|M.Sc Student||Tatour Yasmin|
|Subject||Using advanced genetic analyses to identify the underlying|
genetic basis for Hereditary Retinal Degeneration
|Department||Department of Medicine||Supervisor||Professor Tamar Ben-Yosef|
|Full Thesis text|
The population of Northern Israel is a unique population because it includes multiple sub-ethnic groups, each of them has a unique genetic structure. Inherited Retinal Diseases (IRDs) are a heterogeneous group of blinding diseases, mainly affecting photoreceptor cells. To date, over 250 genes have been associated with different IRD phenotypes. IRDs are associated with marked clinical diversity, with the most common phenotypes being Retinitis Pigmentosa, Cone Dystrophy, and Leber Congenital Amaurosis.
To date there is no effective treatment for IRDs. Identifying the genetic cause of disease in IRD patients is highly important for two main reasons: first, it allows molecular diagnosis and genetic counseling. In addition, it is crucial for development of novel therapeutic approaches. The increasing list of known genes underlying IRD can be classified into several groups, based on their functional protein products. Therefore, both gene-based and non-gene based therapies will have to be tested on a set of patients with a known genetic diagnosis to prove their efficiency.
There are several available diagnostic approaches for IRD patients. These include: Sanger sequencing of specific IRD - causative genes; The Arrayed Primer Extension (APEX) technology; and next generation sequencing (NGS).
We took part in a study based in Radboud University in The Netherlands, named ERDC4000. This study is a collaborative effort involving 12 European, Canadian and Israeli research labs which are part of the European Retinal Degeneration Consortium (ERDC). In this study Molecular Inversion Probes (MIPs) - based sequence analysis of 108 genes associated with nonsyndromic IRDs was used to analyze ~4,000 probands, including 91 of our patients. Most of the patients sent for ERDC4000 study were isolated cases, that we were unable to solve using "conventional" methods.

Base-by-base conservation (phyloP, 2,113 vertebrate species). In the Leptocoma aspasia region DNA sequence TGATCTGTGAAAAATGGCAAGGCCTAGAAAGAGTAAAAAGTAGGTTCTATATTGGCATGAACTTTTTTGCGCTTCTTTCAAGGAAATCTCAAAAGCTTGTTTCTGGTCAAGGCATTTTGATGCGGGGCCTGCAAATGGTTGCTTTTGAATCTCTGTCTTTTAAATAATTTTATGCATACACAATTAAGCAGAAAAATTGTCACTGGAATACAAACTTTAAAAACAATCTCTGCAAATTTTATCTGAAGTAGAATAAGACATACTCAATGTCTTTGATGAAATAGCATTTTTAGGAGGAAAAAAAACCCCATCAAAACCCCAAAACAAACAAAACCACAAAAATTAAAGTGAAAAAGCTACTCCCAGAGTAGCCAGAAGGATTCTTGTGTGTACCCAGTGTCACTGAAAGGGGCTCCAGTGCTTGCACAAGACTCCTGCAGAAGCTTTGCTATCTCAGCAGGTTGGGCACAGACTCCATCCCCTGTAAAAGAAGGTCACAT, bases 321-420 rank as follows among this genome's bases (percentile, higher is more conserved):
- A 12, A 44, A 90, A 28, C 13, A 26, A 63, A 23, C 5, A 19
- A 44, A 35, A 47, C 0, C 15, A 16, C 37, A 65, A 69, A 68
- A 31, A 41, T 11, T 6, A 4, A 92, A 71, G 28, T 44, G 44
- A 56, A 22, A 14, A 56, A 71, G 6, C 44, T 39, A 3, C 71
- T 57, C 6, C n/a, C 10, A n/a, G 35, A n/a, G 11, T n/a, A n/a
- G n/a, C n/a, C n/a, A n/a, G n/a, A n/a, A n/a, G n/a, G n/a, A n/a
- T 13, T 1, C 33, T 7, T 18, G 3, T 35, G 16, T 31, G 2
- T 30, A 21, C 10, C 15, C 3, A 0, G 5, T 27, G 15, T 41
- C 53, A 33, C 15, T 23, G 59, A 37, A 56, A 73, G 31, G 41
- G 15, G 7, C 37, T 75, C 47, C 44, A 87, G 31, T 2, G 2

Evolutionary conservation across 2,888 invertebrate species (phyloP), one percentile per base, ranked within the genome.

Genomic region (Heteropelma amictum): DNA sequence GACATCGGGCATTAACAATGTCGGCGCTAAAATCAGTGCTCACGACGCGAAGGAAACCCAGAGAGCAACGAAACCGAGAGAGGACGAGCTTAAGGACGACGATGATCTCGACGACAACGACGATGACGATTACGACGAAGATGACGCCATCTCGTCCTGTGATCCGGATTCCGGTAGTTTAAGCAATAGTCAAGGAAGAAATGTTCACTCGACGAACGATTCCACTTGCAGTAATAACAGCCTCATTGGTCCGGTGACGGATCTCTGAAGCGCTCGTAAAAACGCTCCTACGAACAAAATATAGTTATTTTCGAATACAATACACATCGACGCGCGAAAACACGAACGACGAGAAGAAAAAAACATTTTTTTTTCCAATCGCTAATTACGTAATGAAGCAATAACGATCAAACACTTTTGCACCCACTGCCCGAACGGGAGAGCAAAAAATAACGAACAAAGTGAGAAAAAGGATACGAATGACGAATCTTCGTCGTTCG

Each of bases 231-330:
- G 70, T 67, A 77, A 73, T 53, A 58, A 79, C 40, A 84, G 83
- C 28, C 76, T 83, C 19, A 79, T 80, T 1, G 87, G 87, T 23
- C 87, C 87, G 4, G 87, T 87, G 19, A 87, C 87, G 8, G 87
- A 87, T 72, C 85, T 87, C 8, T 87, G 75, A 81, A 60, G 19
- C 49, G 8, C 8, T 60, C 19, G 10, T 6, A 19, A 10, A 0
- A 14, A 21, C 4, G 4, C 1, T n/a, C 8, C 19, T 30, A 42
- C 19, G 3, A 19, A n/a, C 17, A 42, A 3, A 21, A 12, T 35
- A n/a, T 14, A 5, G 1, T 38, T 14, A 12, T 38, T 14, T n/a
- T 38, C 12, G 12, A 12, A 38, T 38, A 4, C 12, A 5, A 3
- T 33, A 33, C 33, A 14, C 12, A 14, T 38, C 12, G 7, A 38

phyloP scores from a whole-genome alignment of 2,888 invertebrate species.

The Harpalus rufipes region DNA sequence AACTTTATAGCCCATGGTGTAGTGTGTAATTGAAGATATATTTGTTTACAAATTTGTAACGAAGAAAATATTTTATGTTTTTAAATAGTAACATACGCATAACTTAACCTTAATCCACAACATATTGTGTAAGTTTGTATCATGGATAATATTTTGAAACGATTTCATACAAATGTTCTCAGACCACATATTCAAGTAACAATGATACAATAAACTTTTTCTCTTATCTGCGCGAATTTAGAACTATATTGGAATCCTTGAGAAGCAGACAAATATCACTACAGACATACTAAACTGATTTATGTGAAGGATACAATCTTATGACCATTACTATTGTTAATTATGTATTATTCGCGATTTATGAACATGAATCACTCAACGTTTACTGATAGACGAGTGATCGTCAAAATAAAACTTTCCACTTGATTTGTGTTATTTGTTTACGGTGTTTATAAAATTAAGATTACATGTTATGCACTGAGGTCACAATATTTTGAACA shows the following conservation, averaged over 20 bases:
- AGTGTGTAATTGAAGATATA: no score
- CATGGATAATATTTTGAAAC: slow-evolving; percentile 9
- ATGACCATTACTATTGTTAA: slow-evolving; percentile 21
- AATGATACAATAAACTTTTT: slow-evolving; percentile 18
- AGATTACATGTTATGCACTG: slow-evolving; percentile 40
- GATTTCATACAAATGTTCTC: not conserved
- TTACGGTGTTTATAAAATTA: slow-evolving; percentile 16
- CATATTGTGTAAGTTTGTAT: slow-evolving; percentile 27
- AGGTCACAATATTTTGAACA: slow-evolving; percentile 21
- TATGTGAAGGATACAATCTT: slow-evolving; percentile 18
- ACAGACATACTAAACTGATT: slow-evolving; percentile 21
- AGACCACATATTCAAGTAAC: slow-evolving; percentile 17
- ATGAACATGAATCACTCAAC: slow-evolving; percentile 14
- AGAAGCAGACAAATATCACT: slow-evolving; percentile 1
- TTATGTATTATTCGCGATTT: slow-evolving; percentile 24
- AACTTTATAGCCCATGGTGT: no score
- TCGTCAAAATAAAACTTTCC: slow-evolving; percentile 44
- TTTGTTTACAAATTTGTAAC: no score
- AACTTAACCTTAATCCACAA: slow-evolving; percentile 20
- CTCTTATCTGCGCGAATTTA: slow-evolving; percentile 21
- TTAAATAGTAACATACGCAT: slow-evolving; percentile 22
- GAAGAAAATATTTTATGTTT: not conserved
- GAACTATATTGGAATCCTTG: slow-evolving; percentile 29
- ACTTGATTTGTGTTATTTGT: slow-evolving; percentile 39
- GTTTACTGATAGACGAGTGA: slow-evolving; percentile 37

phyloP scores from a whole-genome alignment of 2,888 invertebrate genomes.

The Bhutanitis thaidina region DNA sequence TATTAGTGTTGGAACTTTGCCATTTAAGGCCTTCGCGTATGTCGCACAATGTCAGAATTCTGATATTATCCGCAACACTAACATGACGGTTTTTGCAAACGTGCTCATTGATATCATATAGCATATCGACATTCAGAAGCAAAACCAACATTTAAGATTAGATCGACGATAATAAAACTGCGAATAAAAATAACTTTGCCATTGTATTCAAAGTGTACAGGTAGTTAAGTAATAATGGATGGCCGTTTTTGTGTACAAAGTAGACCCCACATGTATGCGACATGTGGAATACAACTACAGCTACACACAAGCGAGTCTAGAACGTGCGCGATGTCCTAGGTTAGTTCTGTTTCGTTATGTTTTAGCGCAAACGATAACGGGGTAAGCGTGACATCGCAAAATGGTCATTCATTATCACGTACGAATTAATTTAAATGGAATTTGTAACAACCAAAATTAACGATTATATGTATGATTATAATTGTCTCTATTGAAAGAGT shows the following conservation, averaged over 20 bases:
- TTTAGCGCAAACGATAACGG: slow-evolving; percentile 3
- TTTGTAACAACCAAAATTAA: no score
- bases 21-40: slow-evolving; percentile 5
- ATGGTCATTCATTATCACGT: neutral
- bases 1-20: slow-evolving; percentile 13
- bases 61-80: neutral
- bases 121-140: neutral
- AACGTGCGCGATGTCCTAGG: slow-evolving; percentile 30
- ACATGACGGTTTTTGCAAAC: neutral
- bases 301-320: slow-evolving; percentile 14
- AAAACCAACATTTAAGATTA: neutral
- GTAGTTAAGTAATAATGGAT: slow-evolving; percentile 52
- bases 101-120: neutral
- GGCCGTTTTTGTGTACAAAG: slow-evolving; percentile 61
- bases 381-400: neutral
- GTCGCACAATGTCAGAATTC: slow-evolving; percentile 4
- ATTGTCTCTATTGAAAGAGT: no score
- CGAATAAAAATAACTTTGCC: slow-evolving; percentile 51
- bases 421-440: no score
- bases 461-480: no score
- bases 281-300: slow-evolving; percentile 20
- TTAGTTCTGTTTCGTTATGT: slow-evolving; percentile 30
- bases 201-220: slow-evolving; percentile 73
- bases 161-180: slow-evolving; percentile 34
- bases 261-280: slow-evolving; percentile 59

For each DNA sample we sent we got the Bioinformatics results, which we analyzed using the following fixed criteria: variants located in exons or canonical splice sites; variants of the following variation types: Nonsense, in-frame deletions/insertions, frameshift, splice-site, missense. For missense variants we checked the pathogenicity with the following bioinformatics prediction tools: mutation taster, polyphen2, SIFT and CADD. Another criterion was the minor allele frequency in different populations, as it appears in the EXAC browser and the 1000 genomes browser. After the bioinformatic analysis, each putative mutation was validated by Sanger sequencing, and segregation in the family was tested (if possible). In addition, each mutation was cross- checked in unsolved patients with the same ethnic background. In total, the disease-causing mutation was identified in 45% of patients. A few unsolved patients were eventually solved by other strategies, including whole exome sequencing and Sanger sequencing of novel IRD genes which were not included in the original ERDC4000 panel.
The percent of solved cases using targeted NGS was similar to the percent obtained in our lab using whole exome sequencing, and therefore targeted NGS proved to be cost-effective. Our results are important since they contribute to molecular diagnosis, carrier screening and genetic counseling, in the relevant populations. In addition, they have a putative value for future development of novel therapeutic strategies for IRDs.